Here’s what the Los Angeles Times reported about the altercation in 2003, which ultimately costed Singer his job:

On Tuesday, Singer approached Ng as many baseball people were gathering in the hotel bar after attending an instructional league game. Deals are often discussed after hours in bars, and the hot-stove league talk continued that night as Singer began questioning Ng at about 11 p.m.

Two officials within earshot described the exchange.

Singer: What are you doing here?

Ng: I’m working.

Singer: What are you doing here?

Ng: I’m working. I’m the Dodger assistant general manager.

Singer: Where are you from?

Ng: I was born in Indiana and grew up in New York.

Singer: Where are you from?

Ng: My family’s from China.

Singer: (Nonsensically mock Chinese). What country in China?

How she manages — and measures success

Ng was a former college softball player at the University of Chicago, where she earned a bachelor’s degree in public policy. It was those years as a collegiate softball player that enabled her to start grooming her managerial style, by way of being a captain of her softball team in high school.

“I was lucky enough to be the captain of some of my teams, and that opportunity helps me now in terms of managing people,” she told NCAA’s website in 2015. “As a manager, ultimately your job is to take a bunch of people who all have different agendas and get them moving in the same direction. Having had that early experience as a team captain at age 16 or 17 was tremendous for me.”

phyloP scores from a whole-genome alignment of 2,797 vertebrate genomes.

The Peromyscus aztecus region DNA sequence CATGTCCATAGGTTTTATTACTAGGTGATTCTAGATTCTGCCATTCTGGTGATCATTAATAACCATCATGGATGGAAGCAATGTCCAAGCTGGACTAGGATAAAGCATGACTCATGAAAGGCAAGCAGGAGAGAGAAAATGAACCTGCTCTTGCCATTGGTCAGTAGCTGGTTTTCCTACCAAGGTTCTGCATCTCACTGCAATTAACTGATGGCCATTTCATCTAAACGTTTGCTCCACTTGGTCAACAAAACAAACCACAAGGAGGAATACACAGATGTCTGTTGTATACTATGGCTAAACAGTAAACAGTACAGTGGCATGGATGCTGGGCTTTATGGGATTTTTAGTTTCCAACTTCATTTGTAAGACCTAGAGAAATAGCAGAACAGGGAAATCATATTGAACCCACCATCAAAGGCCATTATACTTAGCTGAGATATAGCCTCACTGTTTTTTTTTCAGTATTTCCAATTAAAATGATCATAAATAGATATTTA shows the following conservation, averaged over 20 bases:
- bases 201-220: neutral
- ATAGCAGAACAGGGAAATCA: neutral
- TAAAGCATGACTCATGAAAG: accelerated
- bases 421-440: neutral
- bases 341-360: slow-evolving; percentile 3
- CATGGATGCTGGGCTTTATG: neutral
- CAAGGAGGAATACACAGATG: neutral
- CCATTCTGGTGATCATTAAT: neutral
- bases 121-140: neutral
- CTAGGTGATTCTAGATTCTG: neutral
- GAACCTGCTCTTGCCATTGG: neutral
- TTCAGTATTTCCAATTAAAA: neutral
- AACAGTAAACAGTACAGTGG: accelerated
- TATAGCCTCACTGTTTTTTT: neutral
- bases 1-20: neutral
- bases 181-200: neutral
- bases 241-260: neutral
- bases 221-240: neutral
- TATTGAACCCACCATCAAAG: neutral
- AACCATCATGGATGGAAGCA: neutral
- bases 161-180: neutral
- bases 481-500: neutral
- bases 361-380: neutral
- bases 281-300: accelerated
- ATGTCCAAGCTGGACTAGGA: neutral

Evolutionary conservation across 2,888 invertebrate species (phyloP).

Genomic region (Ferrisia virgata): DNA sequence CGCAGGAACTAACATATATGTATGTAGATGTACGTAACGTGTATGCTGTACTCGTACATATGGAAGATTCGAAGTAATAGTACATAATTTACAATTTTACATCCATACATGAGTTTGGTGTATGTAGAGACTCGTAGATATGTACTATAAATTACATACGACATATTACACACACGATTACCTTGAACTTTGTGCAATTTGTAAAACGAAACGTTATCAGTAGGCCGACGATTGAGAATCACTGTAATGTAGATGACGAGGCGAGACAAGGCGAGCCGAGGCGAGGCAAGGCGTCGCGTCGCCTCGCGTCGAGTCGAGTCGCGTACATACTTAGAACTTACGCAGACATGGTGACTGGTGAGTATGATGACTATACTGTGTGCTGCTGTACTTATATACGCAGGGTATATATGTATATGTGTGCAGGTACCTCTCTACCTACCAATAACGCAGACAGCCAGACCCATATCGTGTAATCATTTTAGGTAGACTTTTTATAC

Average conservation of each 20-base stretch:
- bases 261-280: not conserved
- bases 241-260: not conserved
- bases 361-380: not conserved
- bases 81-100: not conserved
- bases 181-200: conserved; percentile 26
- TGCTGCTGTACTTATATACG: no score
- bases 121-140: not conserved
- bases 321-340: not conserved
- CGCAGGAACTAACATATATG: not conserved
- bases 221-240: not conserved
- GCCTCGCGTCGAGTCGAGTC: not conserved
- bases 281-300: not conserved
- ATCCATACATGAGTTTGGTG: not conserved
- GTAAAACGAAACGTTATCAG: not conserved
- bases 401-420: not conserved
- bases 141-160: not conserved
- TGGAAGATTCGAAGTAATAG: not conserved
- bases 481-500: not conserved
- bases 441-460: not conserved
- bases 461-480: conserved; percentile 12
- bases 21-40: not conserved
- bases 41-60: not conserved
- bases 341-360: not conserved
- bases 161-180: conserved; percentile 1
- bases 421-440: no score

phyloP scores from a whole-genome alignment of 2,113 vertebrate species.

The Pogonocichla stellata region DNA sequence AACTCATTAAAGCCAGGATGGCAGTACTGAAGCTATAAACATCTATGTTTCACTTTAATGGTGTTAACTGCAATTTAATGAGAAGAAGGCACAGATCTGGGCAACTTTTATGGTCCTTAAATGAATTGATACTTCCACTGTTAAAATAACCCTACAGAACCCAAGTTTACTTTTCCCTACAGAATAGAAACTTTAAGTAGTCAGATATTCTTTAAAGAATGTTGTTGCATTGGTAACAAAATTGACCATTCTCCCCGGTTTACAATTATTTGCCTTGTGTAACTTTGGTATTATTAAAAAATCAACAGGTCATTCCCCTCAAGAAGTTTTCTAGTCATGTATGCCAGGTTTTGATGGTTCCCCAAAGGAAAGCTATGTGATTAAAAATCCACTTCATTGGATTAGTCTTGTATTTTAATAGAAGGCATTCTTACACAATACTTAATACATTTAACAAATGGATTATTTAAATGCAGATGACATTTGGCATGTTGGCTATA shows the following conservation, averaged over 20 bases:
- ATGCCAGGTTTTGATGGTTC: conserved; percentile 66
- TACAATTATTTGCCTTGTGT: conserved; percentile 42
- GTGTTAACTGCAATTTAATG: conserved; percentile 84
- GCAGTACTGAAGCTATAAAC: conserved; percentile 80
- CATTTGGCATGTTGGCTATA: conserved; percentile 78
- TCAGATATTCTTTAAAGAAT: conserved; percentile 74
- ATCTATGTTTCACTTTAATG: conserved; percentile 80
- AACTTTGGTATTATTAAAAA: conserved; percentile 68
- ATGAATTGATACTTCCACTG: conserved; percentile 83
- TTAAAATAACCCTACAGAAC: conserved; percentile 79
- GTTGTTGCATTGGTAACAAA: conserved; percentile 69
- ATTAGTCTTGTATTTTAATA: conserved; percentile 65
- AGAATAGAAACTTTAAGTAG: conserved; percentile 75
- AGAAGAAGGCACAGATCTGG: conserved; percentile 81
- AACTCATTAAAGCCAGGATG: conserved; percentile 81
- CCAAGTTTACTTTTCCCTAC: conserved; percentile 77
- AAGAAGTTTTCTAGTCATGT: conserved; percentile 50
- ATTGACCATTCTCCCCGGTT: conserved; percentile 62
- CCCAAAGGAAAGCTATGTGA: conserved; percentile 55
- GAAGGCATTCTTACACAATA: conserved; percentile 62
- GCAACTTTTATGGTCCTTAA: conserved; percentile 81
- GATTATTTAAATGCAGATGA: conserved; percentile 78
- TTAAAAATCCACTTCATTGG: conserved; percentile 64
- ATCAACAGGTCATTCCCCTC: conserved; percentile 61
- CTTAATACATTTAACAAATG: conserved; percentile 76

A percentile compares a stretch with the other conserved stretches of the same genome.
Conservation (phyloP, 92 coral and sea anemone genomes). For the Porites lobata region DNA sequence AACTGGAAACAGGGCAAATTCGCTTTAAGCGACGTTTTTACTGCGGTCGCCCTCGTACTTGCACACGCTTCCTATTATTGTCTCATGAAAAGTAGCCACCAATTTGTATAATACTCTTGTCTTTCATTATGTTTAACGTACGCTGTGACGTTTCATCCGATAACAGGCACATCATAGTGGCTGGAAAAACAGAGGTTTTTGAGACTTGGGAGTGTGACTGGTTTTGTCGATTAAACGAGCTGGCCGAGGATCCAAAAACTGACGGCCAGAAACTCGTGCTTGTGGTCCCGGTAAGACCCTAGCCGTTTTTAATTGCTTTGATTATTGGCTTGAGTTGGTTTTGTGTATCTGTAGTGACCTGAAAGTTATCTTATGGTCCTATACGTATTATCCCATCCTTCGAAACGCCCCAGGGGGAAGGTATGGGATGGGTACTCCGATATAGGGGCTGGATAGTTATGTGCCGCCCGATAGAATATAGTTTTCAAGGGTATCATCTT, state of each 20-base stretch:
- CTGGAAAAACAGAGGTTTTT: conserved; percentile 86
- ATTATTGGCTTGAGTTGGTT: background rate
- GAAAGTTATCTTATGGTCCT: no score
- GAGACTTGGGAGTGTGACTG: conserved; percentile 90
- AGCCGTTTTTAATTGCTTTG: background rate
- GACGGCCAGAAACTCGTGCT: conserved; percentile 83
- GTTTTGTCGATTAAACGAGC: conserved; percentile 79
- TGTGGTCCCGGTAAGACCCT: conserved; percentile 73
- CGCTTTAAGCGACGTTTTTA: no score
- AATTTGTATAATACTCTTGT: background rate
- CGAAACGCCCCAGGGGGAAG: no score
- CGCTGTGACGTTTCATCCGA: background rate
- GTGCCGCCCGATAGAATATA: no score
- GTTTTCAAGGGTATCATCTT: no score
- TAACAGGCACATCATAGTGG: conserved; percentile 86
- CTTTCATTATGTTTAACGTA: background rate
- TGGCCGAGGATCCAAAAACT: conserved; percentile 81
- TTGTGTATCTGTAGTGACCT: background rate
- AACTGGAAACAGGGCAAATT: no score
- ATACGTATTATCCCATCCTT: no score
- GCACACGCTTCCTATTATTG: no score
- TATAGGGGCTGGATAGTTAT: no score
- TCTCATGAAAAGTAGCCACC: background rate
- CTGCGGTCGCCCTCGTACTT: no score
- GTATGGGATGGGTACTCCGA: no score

It’s interesting to see how such small moments in youth can measure and help larger challenges in the future. As for success, Ng said in the same interview it starts with being able to be comfortable with yourself.

“To me, being successful means being happy with who you are and what you’ve accomplished,” she said. “If you can maintain a sense of humor, sleep well at night, and feel good about looking at yourself in the mirror, you’re doing ok.”

A role model

For girls sitting at home one day dreaming of working at the highest levels of professional sports, Ng has paved the way. She’s become an overnight role model. But that didn’t come without her own doubts.

In an interview with The University of Chicago Magazine, Ng said at the time that not being named the first women to brand the general manager title wouldn’t make her career a “failure.”

“At the end of the day, if this doesn’t happen, I’m not going to see it as, “My career was a failure.” That might be other peoples’ take, but that’s not mine. I know how hard it is,” she said. “I know about all the guys who didn’t even get an interview who probably should have had an interview. I’ve been very fortunate. I’ve worked extraordinarily hard to get where I am. If I don’t end up becoming a general manager, that’s just the luck of the draw. I’ve had a great career regardless.”

And one more thing: Speak freely.